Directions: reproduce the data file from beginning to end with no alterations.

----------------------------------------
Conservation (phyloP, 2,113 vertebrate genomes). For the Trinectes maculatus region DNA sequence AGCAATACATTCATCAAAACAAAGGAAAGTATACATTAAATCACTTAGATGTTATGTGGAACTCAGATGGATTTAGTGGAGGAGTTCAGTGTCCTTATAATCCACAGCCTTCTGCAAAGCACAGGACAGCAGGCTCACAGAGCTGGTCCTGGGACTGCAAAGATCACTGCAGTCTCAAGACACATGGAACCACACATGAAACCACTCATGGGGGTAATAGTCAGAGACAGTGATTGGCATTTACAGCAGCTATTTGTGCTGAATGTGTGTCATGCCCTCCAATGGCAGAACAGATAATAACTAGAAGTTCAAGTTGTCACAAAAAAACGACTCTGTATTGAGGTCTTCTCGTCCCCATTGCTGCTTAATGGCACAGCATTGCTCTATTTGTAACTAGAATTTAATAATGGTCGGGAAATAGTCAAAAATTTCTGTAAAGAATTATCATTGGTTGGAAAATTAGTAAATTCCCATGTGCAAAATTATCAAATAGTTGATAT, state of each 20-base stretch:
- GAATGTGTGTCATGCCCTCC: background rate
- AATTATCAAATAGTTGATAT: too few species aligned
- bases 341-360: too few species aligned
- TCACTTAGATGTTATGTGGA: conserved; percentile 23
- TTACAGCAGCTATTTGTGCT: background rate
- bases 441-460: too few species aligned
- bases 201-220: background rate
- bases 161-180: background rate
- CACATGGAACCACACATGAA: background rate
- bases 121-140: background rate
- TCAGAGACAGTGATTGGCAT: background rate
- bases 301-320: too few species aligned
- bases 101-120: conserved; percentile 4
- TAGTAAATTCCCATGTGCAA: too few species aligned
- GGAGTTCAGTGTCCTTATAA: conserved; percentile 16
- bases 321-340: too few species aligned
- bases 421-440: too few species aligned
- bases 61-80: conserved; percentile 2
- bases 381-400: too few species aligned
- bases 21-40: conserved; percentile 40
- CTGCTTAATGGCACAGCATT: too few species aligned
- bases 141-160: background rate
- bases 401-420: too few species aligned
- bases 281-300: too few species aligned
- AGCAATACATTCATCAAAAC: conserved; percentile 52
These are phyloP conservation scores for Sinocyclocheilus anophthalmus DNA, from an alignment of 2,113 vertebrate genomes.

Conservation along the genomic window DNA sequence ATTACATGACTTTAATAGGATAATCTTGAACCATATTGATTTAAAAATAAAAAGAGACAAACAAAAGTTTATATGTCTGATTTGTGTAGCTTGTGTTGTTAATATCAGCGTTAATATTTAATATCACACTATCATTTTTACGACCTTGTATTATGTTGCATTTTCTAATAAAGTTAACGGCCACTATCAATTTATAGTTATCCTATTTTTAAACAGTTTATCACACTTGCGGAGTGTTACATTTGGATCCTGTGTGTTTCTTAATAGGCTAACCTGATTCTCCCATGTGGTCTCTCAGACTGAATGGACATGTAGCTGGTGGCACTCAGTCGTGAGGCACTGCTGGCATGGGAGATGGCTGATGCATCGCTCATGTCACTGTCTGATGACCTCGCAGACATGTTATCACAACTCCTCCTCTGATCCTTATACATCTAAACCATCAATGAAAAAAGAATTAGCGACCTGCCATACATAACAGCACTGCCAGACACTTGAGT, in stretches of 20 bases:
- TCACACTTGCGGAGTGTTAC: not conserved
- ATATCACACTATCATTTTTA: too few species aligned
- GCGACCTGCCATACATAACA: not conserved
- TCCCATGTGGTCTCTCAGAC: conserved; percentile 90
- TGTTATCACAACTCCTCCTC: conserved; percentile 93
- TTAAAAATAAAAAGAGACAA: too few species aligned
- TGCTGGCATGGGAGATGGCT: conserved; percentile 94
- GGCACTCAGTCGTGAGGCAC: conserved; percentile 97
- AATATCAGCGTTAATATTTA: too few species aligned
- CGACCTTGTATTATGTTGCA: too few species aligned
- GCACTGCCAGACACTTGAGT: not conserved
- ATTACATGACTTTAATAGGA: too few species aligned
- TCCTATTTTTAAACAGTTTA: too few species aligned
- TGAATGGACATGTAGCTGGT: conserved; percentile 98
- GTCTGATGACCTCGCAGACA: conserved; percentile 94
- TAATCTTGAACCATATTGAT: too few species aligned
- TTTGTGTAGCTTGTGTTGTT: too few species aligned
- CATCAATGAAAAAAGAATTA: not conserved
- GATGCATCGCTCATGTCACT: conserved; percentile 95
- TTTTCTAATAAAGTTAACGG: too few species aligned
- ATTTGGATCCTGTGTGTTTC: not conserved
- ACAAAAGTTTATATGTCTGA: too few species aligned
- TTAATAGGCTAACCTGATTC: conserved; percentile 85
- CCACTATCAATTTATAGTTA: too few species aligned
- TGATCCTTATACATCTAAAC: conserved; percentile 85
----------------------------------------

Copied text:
Conservation (phyloP, 2,113 vertebrate genomes). For the Trinectes maculatus region DNA sequence AGCAATACATTCATCAAAACAAAGGAAAGTATACATTAAATCACTTAGATGTTATGTGGAACTCAGATGGATTTAGTGGAGGAGTTCAGTGTCCTTATAATCCACAGCCTTCTGCAAAGCACAGGACAGCAGGCTCACAGAGCTGGTCCTGGGACTGCAAAGATCACTGCAGTCTCAAGACACATGGAACCACACATGAAACCACTCATGGGGGTAATAGTCAGAGACAGTGATTGGCATTTACAGCAGCTATTTGTGCTGAATGTGTGTCATGCCCTCCAATGGCAGAACAGATAATAACTAGAAGTTCAAGTTGTCACAAAAAAACGACTCTGTATTGAGGTCTTCTCGTCCCCATTGCTGCTTAATGGCACAGCATTGCTCTATTTGTAACTAGAATTTAATAATGGTCGGGAAATAGTCAAAAATTTCTGTAAAGAATTATCATTGGTTGGAAAATTAGTAAATTCCCATGTGCAAAATTATCAAATAGTTGATAT, state of each 20-base stretch:
- GAATGTGTGTCATGCCCTCC: background rate
- AATTATCAAATAGTTGATAT: too few species aligned
- bases 341-360: too few species aligned
- TCACTTAGATGTTATGTGGA: conserved; percentile 23
- TTACAGCAGCTATTTGTGCT: background rate
- bases 441-460: too few species aligned
- bases 201-220: background rate
- bases 161-180: background rate
- CACATGGAACCACACATGAA: background rate
- bases 121-140: background rate
- TCAGAGACAGTGATTGGCAT: background rate
- bases 301-320: too few species aligned
- bases 101-120: conserved; percentile 4
- TAGTAAATTCCCATGTGCAA: too few species aligned
- GGAGTTCAGTGTCCTTATAA: conserved; percentile 16
- bases 321-340: too few species aligned
- bases 421-440: too few species aligned
- bases 61-80: conserved; percentile 2
- bases 381-400: too few species aligned
- bases 21-40: conserved; percentile 40
- CTGCTTAATGGCACAGCATT: too few species aligned
- bases 141-160: background rate
- bases 401-420: too few species aligned
- bases 281-300: too few species aligned
- AGCAATACATTCATCAAAAC: conserved; percentile 52
These are phyloP conservation scores for Sinocyclocheilus anophthalmus DNA, from an alignment of 2,113 vertebrate genomes.

Conservation along the genomic window DNA sequence ATTACATGACTTTAATAGGATAATCTTGAACCATATTGATTTAAAAATAAAAAGAGACAAACAAAAGTTTATATGTCTGATTTGTGTAGCTTGTGTTGTTAATATCAGCGTTAATATTTAATATCACACTATCATTTTTACGACCTTGTATTATGTTGCATTTTCTAATAAAGTTAACGGCCACTATCAATTTATAGTTATCCTATTTTTAAACAGTTTATCACACTTGCGGAGTGTTACATTTGGATCCTGTGTGTTTCTTAATAGGCTAACCTGATTCTCCCATGTGGTCTCTCAGACTGAATGGACATGTAGCTGGTGGCACTCAGTCGTGAGGCACTGCTGGCATGGGAGATGGCTGATGCATCGCTCATGTCACTGTCTGATGACCTCGCAGACATGTTATCACAACTCCTCCTCTGATCCTTATACATCTAAACCATCAATGAAAAAAGAATTAGCGACCTGCCATACATAACAGCACTGCCAGACACTTGAGT, in stretches of 20 bases:
- TCACACTTGCGGAGTGTTAC: not conserved
- ATATCACACTATCATTTTTA: too few species aligned
- GCGACCTGCCATACATAACA: not conserved
- TCCCATGTGGTCTCTCAGAC: conserved; percentile 90
- TGTTATCACAACTCCTCCTC: conserved; percentile 93
- TTAAAAATAAAAAGAGACAA: too few species aligned
- TGCTGGCATGGGAGATGGCT: conserved; percentile 94
- GGCACTCAGTCGTGAGGCAC: conserved; percentile 97
- AATATCAGCGTTAATATTTA: too few species aligned
- CGACCTTGTATTATGTTGCA: too few species aligned
- GCACTGCCAGACACTTGAGT: not conserved
- ATTACATGACTTTAATAGGA: too few species aligned
- TCCTATTTTTAAACAGTTTA: too few species aligned
- TGAATGGACATGTAGCTGGT: conserved; percentile 98
- GTCTGATGACCTCGCAGACA: conserved; percentile 94
- TAATCTTGAACCATATTGAT: too few species aligned
- TTTGTGTAGCTTGTGTTGTT: too few species aligned
- CATCAATGAAAAAAGAATTA: not conserved
- GATGCATCGCTCATGTCACT: conserved; percentile 95
- TTTTCTAATAAAGTTAACGG: too few species aligned
- ATTTGGATCCTGTGTGTTTC: not conserved
- ACAAAAGTTTATATGTCTGA: too few species aligned
- TTAATAGGCTAACCTGATTC: conserved; percentile 85
- CCACTATCAATTTATAGTTA: too few species aligned
- TGATCCTTATACATCTAAAC: conserved; percentile 85